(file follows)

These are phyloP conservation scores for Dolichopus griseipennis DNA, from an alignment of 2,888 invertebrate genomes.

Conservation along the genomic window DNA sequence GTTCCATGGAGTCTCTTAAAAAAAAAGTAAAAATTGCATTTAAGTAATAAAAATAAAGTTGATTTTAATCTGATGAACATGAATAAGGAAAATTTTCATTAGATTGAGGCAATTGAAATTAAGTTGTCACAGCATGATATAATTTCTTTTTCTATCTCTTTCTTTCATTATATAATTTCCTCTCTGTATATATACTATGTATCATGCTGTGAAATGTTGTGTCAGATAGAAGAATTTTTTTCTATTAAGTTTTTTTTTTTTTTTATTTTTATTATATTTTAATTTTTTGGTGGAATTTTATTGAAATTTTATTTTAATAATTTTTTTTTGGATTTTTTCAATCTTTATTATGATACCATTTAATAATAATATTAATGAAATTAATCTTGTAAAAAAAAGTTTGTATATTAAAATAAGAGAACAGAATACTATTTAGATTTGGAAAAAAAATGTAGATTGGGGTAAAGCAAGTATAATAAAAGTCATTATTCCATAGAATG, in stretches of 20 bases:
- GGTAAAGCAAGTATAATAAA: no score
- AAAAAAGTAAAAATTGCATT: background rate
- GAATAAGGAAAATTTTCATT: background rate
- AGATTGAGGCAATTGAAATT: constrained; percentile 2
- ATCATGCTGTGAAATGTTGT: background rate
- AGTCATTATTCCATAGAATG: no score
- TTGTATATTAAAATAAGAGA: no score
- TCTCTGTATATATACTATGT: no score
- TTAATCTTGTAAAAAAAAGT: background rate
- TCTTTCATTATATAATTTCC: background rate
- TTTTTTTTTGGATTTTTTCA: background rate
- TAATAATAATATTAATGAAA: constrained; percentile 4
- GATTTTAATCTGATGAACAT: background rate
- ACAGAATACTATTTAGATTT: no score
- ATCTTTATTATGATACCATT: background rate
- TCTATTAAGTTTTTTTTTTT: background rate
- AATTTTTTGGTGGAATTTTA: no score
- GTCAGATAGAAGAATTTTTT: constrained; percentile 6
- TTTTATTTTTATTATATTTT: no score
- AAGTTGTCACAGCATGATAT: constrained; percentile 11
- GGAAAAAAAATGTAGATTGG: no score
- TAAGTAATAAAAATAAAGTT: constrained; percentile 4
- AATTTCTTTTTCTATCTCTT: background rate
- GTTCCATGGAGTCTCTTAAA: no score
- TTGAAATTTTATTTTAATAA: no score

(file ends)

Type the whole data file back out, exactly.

These are phyloP conservation scores for Dolichopus griseipennis DNA, from an alignment of 2,888 invertebrate genomes.

Conservation along the genomic window DNA sequence GTTCCATGGAGTCTCTTAAAAAAAAAGTAAAAATTGCATTTAAGTAATAAAAATAAAGTTGATTTTAATCTGATGAACATGAATAAGGAAAATTTTCATTAGATTGAGGCAATTGAAATTAAGTTGTCACAGCATGATATAATTTCTTTTTCTATCTCTTTCTTTCATTATATAATTTCCTCTCTGTATATATACTATGTATCATGCTGTGAAATGTTGTGTCAGATAGAAGAATTTTTTTCTATTAAGTTTTTTTTTTTTTTTATTTTTATTATATTTTAATTTTTTGGTGGAATTTTATTGAAATTTTATTTTAATAATTTTTTTTTGGATTTTTTCAATCTTTATTATGATACCATTTAATAATAATATTAATGAAATTAATCTTGTAAAAAAAAGTTTGTATATTAAAATAAGAGAACAGAATACTATTTAGATTTGGAAAAAAAATGTAGATTGGGGTAAAGCAAGTATAATAAAAGTCATTATTCCATAGAATG, in stretches of 20 bases:
- GGTAAAGCAAGTATAATAAA: no score
- AAAAAAGTAAAAATTGCATT: background rate
- GAATAAGGAAAATTTTCATT: background rate
- AGATTGAGGCAATTGAAATT: constrained; percentile 2
- ATCATGCTGTGAAATGTTGT: background rate
- AGTCATTATTCCATAGAATG: no score
- TTGTATATTAAAATAAGAGA: no score
- TCTCTGTATATATACTATGT: no score
- TTAATCTTGTAAAAAAAAGT: background rate
- TCTTTCATTATATAATTTCC: background rate
- TTTTTTTTTGGATTTTTTCA: background rate
- TAATAATAATATTAATGAAA: constrained; percentile 4
- GATTTTAATCTGATGAACAT: background rate
- ACAGAATACTATTTAGATTT: no score
- ATCTTTATTATGATACCATT: background rate
- TCTATTAAGTTTTTTTTTTT: background rate
- AATTTTTTGGTGGAATTTTA: no score
- GTCAGATAGAAGAATTTTTT: constrained; percentile 6
- TTTTATTTTTATTATATTTT: no score
- AAGTTGTCACAGCATGATAT: constrained; percentile 11
- GGAAAAAAAATGTAGATTGG: no score
- TAAGTAATAAAAATAAAGTT: constrained; percentile 4
- AATTTCTTTTTCTATCTCTT: background rate
- GTTCCATGGAGTCTCTTAAA: no score
- TTGAAATTTTATTTTAATAA: no score